Yes, spent wing spinners. Interesting you mentioned that... often overlooked is the fact that lots of spinners hit the water before dying and have their wings in various positions..... Sorry, no photos... put the wings on top of each other with wing tips exactly even... make first thread wrap where you want the wings to extend outward from... several more wraps to the rear will secure them... take thread back to original position.... pull one wing toward you and take one or two wraps to hold it in place; repeat with the other wing... quick and accurate spent wings... the best method by far that I've found... started doing it 28 years ago after having been shown this method by Clarence Roberts, our old conservation officer and well-known area tyer.. he originated one pattern in particular that is among the best parachutes patterns ever
Yellow Breeches, Middle Spring, Big Spring, etc.

Posts: 1
Pm10flyrod on May 15, 2011May 15th, 2011, 9:23 am EDT
Many of my spinners are tied with hackle, para-style around a 6x mono loop, then the loop pulled down over eye and tied off. Then wet and stoke the fibers to gather. Wind back....tie in tail, dub, whip finish. They are as indestructable as poly wings, and more transleucent.
Success lies just beyond where the average man quits!
JOHNW's profile picture
Chambersburg, PA

Posts: 452
JOHNW on May 15, 2011May 15th, 2011, 10:45 am EDT
My problem with fishing any spent wing spinner is seeing the thing on the water. I'm OK with tricos due to the time of day the fall happens. Throw low light into teh mix and it becomes a real challenge. For this reason I tend to favor a parachute with a short post and wedge trimmed out of the hackle both fore and aft to give the impression of the spent wing silhouette.

Another option is to drop a soft hackle off the bend of a more visible dry fly. If you slightly grease the wet fly it will stay in the film and you have a ready made indicator in the dry.

The hackle stacker style you speak of is also a good one.
"old habits are hard to kill once you have gray in your beard" -Old Red Barn
WestCO's profile picture
Palisade, CO

Posts: 65
WestCO on Jul 29, 2011July 29th, 2011, 10:09 am EDT
During a good spinner fall you don't need to see the fly as much as you need to know the general location. I fish mine blind under the surface, and will occasionally throw on a big Green Drake just for an index. In many cases the Green Drakes and PMD's coincide so sometimes they draw strikes as well. But with a good spinner fall the water is boiling so I say if you see a rise in the general direction, its either you, or its worth the effort because you're probably landing a fish in the next case anyways.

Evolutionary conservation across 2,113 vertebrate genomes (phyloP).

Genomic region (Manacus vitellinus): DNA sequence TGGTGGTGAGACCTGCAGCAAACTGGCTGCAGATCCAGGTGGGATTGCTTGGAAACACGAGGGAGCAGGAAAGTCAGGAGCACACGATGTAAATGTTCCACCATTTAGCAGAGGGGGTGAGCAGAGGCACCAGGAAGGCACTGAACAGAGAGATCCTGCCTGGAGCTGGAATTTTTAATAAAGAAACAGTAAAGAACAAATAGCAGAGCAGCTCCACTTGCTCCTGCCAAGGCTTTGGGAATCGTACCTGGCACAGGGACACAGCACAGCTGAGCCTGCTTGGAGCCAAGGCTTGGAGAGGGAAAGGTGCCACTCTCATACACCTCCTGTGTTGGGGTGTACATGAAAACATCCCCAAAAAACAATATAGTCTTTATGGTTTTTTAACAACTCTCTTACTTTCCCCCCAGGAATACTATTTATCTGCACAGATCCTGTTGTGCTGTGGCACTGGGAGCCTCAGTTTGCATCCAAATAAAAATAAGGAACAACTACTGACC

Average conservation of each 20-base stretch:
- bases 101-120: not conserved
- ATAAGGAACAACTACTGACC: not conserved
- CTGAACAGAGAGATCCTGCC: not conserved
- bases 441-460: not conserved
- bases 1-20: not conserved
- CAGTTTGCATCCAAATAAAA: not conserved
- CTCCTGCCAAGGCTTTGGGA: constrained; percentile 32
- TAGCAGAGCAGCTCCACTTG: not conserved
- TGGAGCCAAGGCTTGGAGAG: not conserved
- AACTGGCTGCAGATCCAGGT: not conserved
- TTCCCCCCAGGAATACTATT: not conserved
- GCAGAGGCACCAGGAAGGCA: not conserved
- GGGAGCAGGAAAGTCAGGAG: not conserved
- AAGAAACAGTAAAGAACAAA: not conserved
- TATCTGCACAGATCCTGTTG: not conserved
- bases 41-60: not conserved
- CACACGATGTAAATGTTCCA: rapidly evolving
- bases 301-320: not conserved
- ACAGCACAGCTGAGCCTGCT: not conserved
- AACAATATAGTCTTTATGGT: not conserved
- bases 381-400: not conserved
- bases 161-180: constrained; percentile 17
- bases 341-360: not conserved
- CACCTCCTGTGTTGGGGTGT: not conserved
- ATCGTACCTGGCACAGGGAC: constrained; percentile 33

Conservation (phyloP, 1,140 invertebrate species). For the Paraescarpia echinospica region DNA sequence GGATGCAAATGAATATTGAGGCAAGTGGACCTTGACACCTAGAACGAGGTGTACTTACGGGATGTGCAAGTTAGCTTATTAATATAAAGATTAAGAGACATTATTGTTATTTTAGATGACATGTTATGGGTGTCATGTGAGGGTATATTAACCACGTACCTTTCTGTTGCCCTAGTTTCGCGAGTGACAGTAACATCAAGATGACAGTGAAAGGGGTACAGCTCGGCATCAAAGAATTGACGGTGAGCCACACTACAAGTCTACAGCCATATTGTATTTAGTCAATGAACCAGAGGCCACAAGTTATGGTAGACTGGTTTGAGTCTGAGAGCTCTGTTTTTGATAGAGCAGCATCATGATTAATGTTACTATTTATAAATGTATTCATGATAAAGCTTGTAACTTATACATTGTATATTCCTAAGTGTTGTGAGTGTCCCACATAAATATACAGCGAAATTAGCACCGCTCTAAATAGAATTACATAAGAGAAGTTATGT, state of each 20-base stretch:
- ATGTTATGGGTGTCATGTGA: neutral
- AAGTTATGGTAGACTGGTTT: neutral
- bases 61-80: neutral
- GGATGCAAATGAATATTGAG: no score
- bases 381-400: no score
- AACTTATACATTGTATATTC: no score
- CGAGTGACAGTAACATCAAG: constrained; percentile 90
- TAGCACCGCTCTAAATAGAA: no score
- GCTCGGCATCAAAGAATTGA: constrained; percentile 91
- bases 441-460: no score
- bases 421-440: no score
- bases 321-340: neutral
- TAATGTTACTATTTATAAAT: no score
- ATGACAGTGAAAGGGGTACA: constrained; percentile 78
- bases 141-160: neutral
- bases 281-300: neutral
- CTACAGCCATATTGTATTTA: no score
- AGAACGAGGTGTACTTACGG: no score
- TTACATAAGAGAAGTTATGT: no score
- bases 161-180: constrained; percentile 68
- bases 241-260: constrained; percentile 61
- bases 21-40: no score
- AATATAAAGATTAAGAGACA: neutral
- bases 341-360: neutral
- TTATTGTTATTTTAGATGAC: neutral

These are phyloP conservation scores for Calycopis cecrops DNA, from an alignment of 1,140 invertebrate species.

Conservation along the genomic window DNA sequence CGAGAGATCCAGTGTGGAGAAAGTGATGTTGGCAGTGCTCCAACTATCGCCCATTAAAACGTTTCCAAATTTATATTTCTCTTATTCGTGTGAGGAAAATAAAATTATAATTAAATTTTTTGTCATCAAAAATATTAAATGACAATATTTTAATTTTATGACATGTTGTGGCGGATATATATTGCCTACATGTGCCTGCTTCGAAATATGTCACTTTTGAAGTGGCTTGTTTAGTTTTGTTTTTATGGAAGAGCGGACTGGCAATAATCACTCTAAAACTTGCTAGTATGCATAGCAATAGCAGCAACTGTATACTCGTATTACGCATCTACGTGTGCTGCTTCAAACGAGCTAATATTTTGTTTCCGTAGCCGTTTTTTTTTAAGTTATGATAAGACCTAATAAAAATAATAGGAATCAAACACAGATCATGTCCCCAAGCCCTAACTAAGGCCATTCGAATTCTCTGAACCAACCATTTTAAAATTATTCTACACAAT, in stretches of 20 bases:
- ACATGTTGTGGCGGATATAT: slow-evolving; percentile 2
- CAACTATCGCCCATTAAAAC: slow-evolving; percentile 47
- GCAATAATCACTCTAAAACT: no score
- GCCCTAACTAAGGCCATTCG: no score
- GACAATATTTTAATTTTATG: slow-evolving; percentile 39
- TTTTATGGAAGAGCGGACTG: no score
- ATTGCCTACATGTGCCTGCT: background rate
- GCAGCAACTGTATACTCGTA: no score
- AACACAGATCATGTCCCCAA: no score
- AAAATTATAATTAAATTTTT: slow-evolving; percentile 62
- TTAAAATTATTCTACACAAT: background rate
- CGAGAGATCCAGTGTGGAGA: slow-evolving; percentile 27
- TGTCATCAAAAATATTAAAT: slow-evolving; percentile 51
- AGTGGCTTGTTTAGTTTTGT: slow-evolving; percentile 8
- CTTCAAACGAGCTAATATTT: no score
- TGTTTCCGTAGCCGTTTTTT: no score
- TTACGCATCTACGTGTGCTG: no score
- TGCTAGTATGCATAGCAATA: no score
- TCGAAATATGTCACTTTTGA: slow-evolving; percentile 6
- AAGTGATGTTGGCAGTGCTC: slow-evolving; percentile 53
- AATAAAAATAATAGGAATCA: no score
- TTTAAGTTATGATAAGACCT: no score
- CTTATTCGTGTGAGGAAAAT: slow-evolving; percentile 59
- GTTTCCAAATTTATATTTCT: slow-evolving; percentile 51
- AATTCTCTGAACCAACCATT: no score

I tie mine with poly yarn and I think the most important features are the profile and color so I really focus on getting that tail spent, the wings flat, and the color nice and rusty.
...but fishermen I have noticed, they don't care if I'm rich or poor, wearing robes or waders, all they care about is the fish, the river, and the game we play. For fishermen, the only virtues are patience, tolerance, and humility. I like this.
Troutnut's profile picture
Bellevue, WA

Posts: 2758
Troutnut on Jul 29, 2011July 29th, 2011, 12:03 pm EDT
I usually go to a Galloup's Cripple with hackle wings & one white hi-vis wing, with a red quill or brown biot body. Natural fallen spinners are rarely splayed out in the idealistic spread-eagle position, and I find that this cripple pattern represents the real fallen spinners (bodies twisted in various ways, often just one wing flat on the water, etc) very well. I use this pattern a lot, including for duns or as a general attractor. It's probably my favorite hard-to-see dry fly because it works so well on otherwise finicky trout. (My favorite dry flies are big, bright, bushy things that float like a cork and are easy to see, but I only fish them when they work, which they do less often than a Galloup's Cripple.)

When I do want to fish a spread-eagle spinner instead, I get really fancy and tie three lumps of hi-vis across the thorax, then trim them to a perfect mayfly wing shape with special wing burners I cut myself. They take a long time to tie and can be annoying with the line twist, but they look so cool!
Jason Neuswanger, Ph.D.
Troutnut and salmonid ecologist
Posts: 560
Sayfu on Aug 28, 2011August 28th, 2011, 9:58 am EDT
Best winging I've used in a long time, for small flies like PMD's, BWO's for dun wings, or spinner wings are EP fiber sold in a long skein. Just cut off the length needed, can be trimmed after, takes floatant. I use grey fibers.
But this year we had an exceptional Grey Drake fall because of our very high water (Grey Drake fall on the Henry's Fork of the Snake) and a parachute Adams in a size #12-14 worked exceptional at matching the spinners.